I’m traveling in Cambridge, England, and this morning I visited the King’s College Chapel, where one of the enormous stained glass windows depicts the immaculate conception of the Virgin Mary: it shows her fully-clothed parents exchanging a chaste kiss.
My digital companions on this trip are an AT&T iPhone and a MacBook Pro, and for a while it seemed that they had managed a similarly miraculous feat of information transfer. I have connected the MacBook Pro to the slow, expensive hotel Wi-Fi, but to avoid nasty surprises on my next AT&T bill, I turned off data roaming on the iPhone. I haven’t bothered to set the iPhone up to use the hotel Wi-Fi connection, and it has never been in England before.
So I was astonished when my MacBook Pro notified me about a calendar event that I had entered on my iPhone. Of course, it alerted me 5 hours late (I hadn’t changed the Calendar time zone on the iPhone before entering the event), but all the same, it seemed like a case of immaculate reception: how could MobileMe sync the event from the iPhone to the MacBook Pro when the iPhone hadn’t synced with the Mac and had no data connection to the Internet?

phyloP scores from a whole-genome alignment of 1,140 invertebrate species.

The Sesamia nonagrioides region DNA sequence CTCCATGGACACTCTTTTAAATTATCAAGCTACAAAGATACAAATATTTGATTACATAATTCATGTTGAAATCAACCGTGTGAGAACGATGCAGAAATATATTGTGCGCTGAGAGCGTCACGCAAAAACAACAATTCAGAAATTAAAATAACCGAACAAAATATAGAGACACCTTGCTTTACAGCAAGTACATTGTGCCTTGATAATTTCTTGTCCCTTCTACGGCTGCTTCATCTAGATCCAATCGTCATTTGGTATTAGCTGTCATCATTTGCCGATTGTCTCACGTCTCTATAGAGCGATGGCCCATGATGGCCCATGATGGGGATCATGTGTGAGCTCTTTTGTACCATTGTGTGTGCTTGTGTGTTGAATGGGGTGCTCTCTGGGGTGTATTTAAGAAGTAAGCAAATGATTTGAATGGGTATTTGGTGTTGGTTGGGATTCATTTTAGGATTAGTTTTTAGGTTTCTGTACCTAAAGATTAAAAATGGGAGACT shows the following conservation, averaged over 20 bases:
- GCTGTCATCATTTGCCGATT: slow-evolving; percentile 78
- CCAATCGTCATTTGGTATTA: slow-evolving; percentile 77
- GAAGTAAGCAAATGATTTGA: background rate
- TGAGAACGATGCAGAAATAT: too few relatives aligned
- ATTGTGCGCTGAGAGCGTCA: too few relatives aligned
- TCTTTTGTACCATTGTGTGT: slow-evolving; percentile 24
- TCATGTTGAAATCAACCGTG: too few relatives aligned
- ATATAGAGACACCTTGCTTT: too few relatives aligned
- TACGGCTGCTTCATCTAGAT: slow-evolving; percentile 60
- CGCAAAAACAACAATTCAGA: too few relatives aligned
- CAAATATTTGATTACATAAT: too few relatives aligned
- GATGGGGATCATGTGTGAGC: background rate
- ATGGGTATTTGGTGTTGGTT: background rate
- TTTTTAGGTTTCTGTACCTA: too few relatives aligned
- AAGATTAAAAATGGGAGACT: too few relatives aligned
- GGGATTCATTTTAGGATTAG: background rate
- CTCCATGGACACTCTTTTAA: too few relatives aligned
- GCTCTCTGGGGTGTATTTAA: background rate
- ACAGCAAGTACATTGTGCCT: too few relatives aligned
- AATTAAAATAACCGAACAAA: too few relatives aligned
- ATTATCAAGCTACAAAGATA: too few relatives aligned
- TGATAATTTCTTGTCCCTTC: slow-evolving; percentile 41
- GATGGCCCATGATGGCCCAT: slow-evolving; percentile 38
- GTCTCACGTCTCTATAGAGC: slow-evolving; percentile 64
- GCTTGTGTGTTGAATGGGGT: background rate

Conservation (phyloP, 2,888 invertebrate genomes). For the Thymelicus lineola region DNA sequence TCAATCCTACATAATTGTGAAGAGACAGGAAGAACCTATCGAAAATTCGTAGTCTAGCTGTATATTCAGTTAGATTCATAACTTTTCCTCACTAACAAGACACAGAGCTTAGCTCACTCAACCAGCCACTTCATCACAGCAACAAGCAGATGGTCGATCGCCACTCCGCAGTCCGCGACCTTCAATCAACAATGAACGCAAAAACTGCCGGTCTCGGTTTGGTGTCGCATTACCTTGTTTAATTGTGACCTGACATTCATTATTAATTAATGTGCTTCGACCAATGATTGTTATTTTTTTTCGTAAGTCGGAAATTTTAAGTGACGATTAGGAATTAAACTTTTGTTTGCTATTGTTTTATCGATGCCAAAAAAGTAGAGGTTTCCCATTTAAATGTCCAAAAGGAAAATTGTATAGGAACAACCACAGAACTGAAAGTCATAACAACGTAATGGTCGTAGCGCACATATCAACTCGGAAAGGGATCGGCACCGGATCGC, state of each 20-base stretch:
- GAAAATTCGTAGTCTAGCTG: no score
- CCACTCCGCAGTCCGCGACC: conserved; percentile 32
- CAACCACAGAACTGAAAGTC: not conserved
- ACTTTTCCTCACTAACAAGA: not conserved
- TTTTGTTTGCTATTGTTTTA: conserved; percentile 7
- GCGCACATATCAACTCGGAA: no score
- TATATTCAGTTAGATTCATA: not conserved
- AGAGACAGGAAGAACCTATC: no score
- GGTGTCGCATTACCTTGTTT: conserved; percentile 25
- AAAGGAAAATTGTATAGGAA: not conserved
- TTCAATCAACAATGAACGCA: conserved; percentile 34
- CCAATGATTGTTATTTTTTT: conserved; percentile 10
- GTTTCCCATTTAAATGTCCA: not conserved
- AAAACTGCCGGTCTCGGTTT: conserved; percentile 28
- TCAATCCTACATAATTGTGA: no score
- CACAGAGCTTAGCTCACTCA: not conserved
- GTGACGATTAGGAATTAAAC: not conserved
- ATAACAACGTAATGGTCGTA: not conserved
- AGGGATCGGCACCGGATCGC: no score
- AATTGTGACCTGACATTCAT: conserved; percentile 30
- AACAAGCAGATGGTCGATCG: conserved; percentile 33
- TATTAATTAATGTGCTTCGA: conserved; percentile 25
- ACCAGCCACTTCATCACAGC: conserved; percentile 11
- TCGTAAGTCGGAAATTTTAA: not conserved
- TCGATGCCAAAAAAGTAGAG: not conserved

While pondering this mystery, I happened to walk by the Cambridge Apple Store, where I had earlier bought my son an unlocked iPhone for his study abroad time here. This time I pulled my iPhone out of my pocket and saw, to my surprise, that it had associated with the Apple Store’s open Wi-Fi network. The solution suddenly became elementary, my dear Holmes.
My deduction was that all Apple Store Wi-Fi networks broadcast the same network name, and since I’ve used this iPhone on an Apple Store network in the United States, it happily (and silently) joined this one, and took the opportunity to sync my calendar with MobileMe.
I believe there was a time when Americans traveling abroad would regularly check for mail and telegrams at the nearest American Express office; it was their link to home. Maybe the increasingly common Apple Stores have become the modern-day equivalent.
[Jim Matthews created the file transfer client Fetch in 1989 and founded in 2000.]